In their posts, Vincent Pecora and Jonathan Sheehan suggest imagining secularization as an open-ended, ongoing project. Neither doubts that something described as “secular” is worth seeking. Given that a major goal of this DPDF program is to ask what might come “after secularization,” I find this a little curious—especially because it’s not clear why Pecora and Sheehan think that the term “secularization” is worth reclaiming or conceptually fine-tuning in the first place. What is particularly “secular” about the principles—openness to contingency, falsifiability, treating humans as ends and not means—that Pecora and Sheehan embrace? Do we believe that such principles are alien to religious or theological traditions? If so, why?
Before addressing these questions, we need to get clear on exactly what Pecora thinks secularization is. Here, too, I’m a little confused, because his post seems open to two interpretations. Secularization might be a historical quest toward the ever-receding goal of secularity—an ideal of immanence that, however we want to define it, is located in the future and always out of reach. Alternatively, secularity might consist in the willingness to accept contingency, in an element of existential or moral openness. Perhaps Pecora’s point is that these two notions are coeval—the developing robustness of the regulatory principle is itself a kind of progress, a step-wise but always incomplete realization of the secular ideal. But I think there is still a conceptual distinction to be made here, one that bears on a point Alex made in his follow up comment to his post on Blumenberg. Is Pecora thinking of secularization in terms of eschatology (albeit with what the Germans call a Parusieverzögerung built in) or teleology? Is he talking about a historical horizon—something to head toward—or a sort of virtue, a mode of behavior more or less immediately accessible to individuals in diverse historical circumstances? Or both?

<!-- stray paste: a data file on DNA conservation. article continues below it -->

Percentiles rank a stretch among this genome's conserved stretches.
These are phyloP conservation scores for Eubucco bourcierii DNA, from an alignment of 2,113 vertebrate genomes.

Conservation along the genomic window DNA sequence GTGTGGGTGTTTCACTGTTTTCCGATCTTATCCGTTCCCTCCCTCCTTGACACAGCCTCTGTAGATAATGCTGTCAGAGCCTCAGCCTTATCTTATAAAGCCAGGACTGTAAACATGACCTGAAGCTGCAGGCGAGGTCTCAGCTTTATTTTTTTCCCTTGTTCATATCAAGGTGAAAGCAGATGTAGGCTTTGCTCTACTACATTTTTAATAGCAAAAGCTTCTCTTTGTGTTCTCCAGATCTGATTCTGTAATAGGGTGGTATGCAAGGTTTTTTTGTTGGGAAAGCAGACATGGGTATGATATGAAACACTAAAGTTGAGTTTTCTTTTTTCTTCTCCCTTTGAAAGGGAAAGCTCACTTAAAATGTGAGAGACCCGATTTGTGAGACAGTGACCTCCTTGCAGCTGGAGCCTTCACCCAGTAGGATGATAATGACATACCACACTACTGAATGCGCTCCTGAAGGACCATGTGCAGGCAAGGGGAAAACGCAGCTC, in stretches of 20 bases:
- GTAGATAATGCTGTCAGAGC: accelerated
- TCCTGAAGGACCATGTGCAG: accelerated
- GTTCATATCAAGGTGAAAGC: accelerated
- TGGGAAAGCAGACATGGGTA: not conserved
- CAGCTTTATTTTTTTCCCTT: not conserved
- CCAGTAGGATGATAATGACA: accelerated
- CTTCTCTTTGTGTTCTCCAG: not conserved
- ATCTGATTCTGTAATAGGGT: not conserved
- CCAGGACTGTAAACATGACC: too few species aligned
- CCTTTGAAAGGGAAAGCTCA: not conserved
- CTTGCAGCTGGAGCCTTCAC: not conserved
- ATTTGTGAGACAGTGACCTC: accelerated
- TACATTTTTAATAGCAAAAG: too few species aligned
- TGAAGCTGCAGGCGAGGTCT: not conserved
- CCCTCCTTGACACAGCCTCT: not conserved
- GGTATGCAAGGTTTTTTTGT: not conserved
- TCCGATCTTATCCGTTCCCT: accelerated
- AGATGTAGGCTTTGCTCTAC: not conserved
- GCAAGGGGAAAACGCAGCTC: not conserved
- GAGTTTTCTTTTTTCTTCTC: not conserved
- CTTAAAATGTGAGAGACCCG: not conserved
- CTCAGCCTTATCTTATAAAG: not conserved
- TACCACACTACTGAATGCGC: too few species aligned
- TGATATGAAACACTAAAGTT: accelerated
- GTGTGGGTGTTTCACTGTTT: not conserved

Either way, there’s a bigger question at play: on what grounds does he call the (eschatological and/or teleological) end he is recommending secular? As I mentioned in a previous post, my own research deals with thinkers—such as Eric Voegelin, Karl Jaspers, Reinhold Niebuhr, and Paul Tillich, to name only four—who imagined that, far from being an alternative to or antithesis of scientific discourse or Kantian regulatory principles, some category of transcendence was the precondition of these ideals. I’ll continue posting on this topic over the summer, but I want to flag the theoretical issues that bear on my historical work now. If episodes in the past suggest that there could be substantial convergence between theological and secular perspectives on certain key values or ideals, perhaps that’s good news for both sides.
You could read Pecora and Sheehan’s emphasis on contingency as an end run around the sort of Foucauldian critique that Talal Asad and others have applied to the secularization debate to such powerful effect. But does the play work? To call the values or ends (a distinction I’m not doing justice to here) that Pecora champions “secular” implies definitions of secular and religious that are disputable—even if they’re provisional. My intention is not to pursue an Asadian line of criticism down Sheehan’s “genealogical or deconstructive cul-de-sac.” The limits of the categories “secular” and “religious” are revealed not only through the regimes of “governmentality” that seem to undermine their integrity, but also—and perhaps more suggestively—in their points of theoretical and normative convergence.